I’ve been looking for a good game to play with Kate for quite some time now. I wanted something that was good with two players, because Nik isn’t interested more often than not. I also wanted something that she could enjoy but that wouldn’t bore me to tears either. Earlier today she was keen to do something, but shot down my first three suggestions (Star Wars Battlefront on the X-box, the Pokemon TGC, and the Lord of the Rings TMG). I returned to my office once again and started scanning the shelves. “For fuck’s sake,” I thought, “I have hundreds and hundreds of games, you’d think I could find one Kate and I could both enjoy.” As I once again ran my eyes over the uppermost level of my big Ikea shelving unit, I noticed a flat folio up amongst the boxed games. I suddenly realized what it was: Mertwig’s Maze. I had picked up a copy years ago and promptly forgot about it.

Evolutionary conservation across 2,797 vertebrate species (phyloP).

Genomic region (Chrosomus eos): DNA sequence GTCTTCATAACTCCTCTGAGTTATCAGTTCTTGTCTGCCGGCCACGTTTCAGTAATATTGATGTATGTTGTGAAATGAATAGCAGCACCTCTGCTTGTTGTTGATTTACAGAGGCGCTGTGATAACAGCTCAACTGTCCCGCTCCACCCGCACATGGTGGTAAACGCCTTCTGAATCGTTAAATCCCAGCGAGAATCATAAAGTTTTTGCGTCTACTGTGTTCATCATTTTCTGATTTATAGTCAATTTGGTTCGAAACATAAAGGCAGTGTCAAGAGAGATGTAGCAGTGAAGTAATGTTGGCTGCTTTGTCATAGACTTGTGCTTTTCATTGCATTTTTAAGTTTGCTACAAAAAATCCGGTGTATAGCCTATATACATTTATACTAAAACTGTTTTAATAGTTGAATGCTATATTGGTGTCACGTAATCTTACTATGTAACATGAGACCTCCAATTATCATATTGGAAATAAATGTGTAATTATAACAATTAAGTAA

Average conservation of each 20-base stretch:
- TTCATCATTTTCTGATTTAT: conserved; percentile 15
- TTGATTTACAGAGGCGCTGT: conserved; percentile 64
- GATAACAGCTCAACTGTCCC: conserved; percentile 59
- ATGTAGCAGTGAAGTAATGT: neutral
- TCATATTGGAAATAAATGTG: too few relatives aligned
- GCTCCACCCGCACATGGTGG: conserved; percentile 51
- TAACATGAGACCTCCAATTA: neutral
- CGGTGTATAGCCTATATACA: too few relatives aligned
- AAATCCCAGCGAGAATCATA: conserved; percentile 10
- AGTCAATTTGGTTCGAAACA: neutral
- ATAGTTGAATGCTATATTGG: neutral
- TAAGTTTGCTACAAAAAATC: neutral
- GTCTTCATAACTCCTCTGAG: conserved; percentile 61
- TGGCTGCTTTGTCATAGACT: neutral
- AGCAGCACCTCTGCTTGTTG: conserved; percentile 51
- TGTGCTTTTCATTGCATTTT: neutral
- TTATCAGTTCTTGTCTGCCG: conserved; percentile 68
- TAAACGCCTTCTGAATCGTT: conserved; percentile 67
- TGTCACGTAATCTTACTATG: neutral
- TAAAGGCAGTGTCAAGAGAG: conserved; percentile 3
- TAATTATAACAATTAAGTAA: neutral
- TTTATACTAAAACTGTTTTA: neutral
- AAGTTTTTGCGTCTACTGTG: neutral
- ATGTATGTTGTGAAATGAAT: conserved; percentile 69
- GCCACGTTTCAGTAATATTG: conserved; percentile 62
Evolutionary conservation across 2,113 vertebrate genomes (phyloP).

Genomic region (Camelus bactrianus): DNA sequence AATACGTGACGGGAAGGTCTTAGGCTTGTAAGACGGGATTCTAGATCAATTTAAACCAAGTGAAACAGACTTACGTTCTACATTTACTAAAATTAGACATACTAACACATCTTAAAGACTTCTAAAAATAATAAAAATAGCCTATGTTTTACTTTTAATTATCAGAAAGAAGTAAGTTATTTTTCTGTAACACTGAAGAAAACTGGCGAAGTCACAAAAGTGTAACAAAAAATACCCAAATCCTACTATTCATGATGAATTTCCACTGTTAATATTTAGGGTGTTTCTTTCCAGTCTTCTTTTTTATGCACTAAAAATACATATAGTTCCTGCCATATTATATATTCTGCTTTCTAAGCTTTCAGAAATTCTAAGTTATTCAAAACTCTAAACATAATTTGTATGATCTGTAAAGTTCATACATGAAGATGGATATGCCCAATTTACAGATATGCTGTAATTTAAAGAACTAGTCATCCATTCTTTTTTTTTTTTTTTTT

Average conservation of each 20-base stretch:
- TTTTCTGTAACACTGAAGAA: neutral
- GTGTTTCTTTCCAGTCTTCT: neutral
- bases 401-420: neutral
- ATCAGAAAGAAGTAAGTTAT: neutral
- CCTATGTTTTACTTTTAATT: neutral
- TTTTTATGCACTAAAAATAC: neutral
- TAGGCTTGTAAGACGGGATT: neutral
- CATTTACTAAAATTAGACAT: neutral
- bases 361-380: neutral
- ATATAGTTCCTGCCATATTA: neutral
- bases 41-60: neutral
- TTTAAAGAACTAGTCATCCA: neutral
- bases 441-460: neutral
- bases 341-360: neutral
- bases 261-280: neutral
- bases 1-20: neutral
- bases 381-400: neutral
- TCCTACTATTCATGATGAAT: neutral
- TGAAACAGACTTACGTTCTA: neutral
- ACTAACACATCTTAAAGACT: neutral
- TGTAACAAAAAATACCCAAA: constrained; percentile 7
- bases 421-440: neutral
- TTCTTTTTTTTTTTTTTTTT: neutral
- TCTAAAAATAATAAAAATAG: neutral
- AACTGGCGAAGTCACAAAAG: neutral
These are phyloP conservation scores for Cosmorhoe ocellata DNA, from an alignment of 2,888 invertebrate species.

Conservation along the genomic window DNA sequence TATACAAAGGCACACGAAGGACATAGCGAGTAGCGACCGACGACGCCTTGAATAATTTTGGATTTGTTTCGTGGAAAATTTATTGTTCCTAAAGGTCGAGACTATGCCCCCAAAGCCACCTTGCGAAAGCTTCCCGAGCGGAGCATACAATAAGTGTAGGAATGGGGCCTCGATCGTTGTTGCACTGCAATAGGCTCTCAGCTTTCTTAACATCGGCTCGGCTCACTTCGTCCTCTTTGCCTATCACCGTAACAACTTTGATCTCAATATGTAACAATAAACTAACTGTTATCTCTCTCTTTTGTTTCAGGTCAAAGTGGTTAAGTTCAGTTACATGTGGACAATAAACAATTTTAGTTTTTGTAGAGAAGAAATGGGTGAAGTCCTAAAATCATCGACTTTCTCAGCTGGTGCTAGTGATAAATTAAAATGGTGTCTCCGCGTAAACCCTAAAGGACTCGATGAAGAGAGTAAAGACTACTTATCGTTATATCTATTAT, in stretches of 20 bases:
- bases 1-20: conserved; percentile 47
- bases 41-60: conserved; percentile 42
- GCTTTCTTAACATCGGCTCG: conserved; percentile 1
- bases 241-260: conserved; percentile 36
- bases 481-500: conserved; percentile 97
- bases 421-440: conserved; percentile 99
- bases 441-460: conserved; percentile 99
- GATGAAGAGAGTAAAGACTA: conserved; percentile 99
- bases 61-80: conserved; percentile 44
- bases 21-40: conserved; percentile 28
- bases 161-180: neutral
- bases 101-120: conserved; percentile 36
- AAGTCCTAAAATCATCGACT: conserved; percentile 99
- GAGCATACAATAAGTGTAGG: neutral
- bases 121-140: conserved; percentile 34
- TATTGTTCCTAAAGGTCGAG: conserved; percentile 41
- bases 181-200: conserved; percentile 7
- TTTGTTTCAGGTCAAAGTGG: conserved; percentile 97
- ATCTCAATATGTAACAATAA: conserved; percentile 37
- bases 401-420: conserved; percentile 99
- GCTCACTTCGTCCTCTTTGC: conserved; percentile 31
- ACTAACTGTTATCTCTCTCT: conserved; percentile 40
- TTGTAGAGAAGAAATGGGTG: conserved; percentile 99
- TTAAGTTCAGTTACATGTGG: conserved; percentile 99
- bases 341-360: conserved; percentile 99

I took the game downstairs and sold Kate on giving it a try. I think the fact that she could become queen if she won was a big selling point. And the basic concept of going out on adventures, besting foes, and getting treasure is one Kate is well-familiar with from watching us play all kinds of games as she grew up. I had thought several times of trying Talisman with her but I feared it would just take way too long and become an exercise in tedium. Mertwig’s Maze turned out to be perfect. It took us about an hour to play, I was able to explain the rules to her without any problems (it helps that she’s smart), and it was fun for both of us. Kate won fair and square and was delighted to become the queen. Appropriately enough, in a bit of end-of-game roleplaying her first decree seized all my belongings and kicked me out of the kingdom. Just like an absolute monarch!

I’m glad Kate was willing to give it a try and I’m doubly glad I turned up something in my collection we can both enjoy. I don’t think Kate is quite ready for Advanced Squad Leader yet…

At Least There’s No Daggitt